Ex-Im amendment falls short

The House Financial Services Committee on Friday voted down an amendment that would have forced the panel to formally consider reauthorizing the Export-Import Bank.

Ranking member Maxine Waters (Calif.), along with Reps. Gwen MooreGwen Sophia MoorePentagon 'aware' of reports Wisconsin military base's struggle to feed, heat Afghan refugees Wisconsin GOP quietly prepares Ron Johnson backup plans Pelosi picks Democrats for special panel tackling inequality MORE (Wis.) and Denny HeckDennis (Denny) Lynn HeckExclusive: Guccifer 2.0 hacked memos expand on Pennsylvania House races Heck enjoys second political wind Incoming lawmaker feeling a bit overwhelmed MORE (Wash.), introduced the amendment, which failed along a party-line vote of 22 to 33.

If Congress doesn’t take action, the bank's charter would expire on June 30.


The amendment was a Democratic effort to pressure House Financial Services Committee Chairman Jeb Hensarling (R-Texas) — who opposes the bank as "corporate welfare" and "cronyism" — into moving a bill through his committee.

Centrist Republicans and Democrats argue that the bank helps finance U.S. companies looking to finance projects in emerging markets while sustaining millions of domestic jobs for businesses.

Hensarling hasn't said whether he will move a bill through the panel, which has jurisdiction over the bank's charter.

If he doesn't act, it’s possible that GOP leaders could bypass the committee and bring an Ex-Im bill straight to the floor.

Moore spokesman Eric Harris said that the vote makes it "abundantly clear" that Republicans on the committee "have no interest in having a serious debate on this critical matter."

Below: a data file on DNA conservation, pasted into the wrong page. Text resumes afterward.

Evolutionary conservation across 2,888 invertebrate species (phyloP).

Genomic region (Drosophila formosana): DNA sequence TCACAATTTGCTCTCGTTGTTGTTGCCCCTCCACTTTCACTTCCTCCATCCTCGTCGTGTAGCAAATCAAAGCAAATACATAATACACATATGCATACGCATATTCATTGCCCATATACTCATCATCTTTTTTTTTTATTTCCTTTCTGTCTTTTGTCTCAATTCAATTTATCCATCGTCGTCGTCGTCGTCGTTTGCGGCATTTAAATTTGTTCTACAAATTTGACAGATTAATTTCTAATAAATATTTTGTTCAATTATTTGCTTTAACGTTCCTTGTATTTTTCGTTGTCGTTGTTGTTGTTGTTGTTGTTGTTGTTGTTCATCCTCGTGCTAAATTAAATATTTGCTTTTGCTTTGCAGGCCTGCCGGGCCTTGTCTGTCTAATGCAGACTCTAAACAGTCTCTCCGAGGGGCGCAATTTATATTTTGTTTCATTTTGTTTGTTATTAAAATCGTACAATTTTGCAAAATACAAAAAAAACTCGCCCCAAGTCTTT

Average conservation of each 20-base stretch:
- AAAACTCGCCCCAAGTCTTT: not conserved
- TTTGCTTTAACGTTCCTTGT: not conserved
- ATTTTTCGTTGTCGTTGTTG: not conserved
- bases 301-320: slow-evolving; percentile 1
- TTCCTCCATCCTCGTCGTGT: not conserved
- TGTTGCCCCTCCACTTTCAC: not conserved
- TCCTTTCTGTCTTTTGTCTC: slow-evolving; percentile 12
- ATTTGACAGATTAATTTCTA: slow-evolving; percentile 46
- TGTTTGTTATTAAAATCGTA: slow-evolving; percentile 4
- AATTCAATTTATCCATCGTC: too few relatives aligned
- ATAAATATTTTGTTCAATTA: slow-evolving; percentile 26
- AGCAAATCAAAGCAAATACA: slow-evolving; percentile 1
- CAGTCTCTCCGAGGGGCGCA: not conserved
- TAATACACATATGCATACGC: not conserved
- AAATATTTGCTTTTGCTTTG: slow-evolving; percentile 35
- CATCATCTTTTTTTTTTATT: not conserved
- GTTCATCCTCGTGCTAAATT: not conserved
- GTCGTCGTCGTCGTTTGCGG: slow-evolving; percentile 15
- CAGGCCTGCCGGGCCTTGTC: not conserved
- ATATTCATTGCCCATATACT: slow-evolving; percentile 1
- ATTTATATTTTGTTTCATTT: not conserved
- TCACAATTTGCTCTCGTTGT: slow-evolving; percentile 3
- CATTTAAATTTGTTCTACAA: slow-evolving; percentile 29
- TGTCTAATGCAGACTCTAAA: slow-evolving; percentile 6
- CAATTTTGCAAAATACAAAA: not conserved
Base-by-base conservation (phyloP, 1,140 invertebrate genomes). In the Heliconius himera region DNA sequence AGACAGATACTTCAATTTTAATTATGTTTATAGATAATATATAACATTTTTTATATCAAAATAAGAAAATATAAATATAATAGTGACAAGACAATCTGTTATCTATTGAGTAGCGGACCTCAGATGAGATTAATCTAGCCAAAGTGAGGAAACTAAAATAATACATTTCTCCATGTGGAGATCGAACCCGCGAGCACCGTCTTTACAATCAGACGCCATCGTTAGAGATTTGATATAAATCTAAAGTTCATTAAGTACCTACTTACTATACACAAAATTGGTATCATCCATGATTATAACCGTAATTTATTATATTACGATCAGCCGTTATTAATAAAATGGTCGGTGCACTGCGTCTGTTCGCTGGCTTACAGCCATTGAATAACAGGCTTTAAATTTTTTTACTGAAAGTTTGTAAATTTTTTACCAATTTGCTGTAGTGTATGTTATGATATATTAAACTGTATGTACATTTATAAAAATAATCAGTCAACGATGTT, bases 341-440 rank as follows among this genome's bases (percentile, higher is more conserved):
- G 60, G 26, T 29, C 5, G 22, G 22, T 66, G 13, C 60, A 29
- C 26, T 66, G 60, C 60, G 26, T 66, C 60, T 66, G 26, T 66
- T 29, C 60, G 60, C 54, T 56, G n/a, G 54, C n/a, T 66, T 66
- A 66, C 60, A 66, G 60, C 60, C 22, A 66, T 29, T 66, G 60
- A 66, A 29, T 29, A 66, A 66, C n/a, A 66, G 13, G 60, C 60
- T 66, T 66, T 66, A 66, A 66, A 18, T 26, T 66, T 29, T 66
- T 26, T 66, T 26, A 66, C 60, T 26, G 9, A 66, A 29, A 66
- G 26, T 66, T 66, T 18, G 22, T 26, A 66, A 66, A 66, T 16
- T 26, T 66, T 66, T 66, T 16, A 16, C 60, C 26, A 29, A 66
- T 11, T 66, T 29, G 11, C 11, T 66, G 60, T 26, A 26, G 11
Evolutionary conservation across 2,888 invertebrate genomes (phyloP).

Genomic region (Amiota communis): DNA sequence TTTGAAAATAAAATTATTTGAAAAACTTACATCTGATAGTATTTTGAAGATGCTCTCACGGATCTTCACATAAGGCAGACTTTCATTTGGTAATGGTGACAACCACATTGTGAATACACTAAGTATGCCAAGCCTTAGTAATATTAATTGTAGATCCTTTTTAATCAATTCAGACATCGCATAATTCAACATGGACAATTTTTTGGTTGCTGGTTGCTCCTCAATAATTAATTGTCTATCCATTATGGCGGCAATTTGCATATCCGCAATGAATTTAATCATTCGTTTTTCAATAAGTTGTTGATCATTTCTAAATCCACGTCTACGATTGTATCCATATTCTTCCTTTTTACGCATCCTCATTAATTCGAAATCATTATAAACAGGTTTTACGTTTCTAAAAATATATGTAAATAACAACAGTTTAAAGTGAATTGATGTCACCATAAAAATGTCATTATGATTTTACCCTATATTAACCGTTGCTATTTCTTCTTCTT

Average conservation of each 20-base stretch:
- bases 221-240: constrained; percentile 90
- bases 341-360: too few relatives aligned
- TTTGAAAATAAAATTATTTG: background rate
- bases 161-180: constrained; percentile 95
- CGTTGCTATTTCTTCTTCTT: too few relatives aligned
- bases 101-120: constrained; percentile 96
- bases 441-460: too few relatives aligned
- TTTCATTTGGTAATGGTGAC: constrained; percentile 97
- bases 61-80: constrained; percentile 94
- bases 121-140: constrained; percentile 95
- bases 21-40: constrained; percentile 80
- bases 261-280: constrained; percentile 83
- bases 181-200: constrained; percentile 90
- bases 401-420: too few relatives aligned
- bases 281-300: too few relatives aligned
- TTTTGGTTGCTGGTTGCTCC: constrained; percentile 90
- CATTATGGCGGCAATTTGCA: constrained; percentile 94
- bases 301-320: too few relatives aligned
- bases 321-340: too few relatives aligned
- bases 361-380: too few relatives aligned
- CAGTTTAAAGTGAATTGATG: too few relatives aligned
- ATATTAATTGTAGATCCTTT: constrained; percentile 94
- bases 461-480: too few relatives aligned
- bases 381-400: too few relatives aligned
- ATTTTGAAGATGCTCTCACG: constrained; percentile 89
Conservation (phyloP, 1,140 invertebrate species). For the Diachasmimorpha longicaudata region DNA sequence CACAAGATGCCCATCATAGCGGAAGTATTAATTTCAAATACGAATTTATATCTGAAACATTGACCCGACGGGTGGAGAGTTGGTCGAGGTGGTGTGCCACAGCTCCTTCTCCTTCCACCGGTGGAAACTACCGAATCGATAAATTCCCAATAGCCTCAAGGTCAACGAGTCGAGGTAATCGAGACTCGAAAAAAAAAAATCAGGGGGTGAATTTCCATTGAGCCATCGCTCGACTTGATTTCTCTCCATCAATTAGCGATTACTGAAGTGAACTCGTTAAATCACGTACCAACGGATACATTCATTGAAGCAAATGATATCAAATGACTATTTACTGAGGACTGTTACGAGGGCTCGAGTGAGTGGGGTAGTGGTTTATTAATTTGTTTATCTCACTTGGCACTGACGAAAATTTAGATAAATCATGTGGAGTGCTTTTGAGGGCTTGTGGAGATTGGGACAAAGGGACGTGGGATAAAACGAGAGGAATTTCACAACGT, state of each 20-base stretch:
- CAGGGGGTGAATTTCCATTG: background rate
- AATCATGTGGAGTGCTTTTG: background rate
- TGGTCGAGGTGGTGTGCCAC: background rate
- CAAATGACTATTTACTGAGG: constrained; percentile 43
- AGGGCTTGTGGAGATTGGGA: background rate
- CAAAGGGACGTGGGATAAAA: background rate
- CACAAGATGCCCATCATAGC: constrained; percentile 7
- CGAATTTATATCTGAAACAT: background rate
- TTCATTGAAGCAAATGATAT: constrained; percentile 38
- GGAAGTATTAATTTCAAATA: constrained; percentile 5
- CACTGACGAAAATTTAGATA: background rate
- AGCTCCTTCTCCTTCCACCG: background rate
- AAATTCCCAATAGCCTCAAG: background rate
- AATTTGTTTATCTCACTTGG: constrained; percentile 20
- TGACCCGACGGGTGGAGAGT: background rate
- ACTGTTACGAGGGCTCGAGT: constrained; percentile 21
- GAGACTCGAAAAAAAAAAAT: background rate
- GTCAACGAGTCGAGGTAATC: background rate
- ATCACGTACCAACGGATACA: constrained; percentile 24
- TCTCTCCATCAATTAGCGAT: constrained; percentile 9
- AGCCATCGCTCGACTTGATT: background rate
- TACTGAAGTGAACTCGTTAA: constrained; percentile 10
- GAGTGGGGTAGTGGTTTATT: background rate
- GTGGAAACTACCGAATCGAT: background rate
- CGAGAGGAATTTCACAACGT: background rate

"We were hoping that they would leave room for some diversity of opinion but I guess that's asking too much from the GOP of the 114th session," Harris said.

A senior aide to a Republican committee member said that the amendment vote "doesn't mean much" and said there is still widespread support for Ex-Im's reauthorization among House Republicans.

"We weren't talking about legislation, so a lot of folks just saw this as a procedural process," the aide said of the amendment.

The aide noted that Rep. Stephen FincherStephen Lee FincherTrump announces, endorses ambassador to Japan's Tennessee Senate bid Lamar Alexander's exit marks end of an era in evolving Tennessee Tensions on immigration erupt in the House GOP MORE (R-Tenn.) introduced a five-year reauthorization bill last month with 57 Republican co-sponsors.

An aide to a different Republican on the committeee said that "this was not the place for the amendment" given that the purpose of marking-up the budget view is to address funding levels of different agencies.

"The amendment didn’t make any substantive changes to the budget as it was more of a policy initiative," the second aide said. "Conservatives understand that and voted with the chairman."

Updated at 12:43 p.m.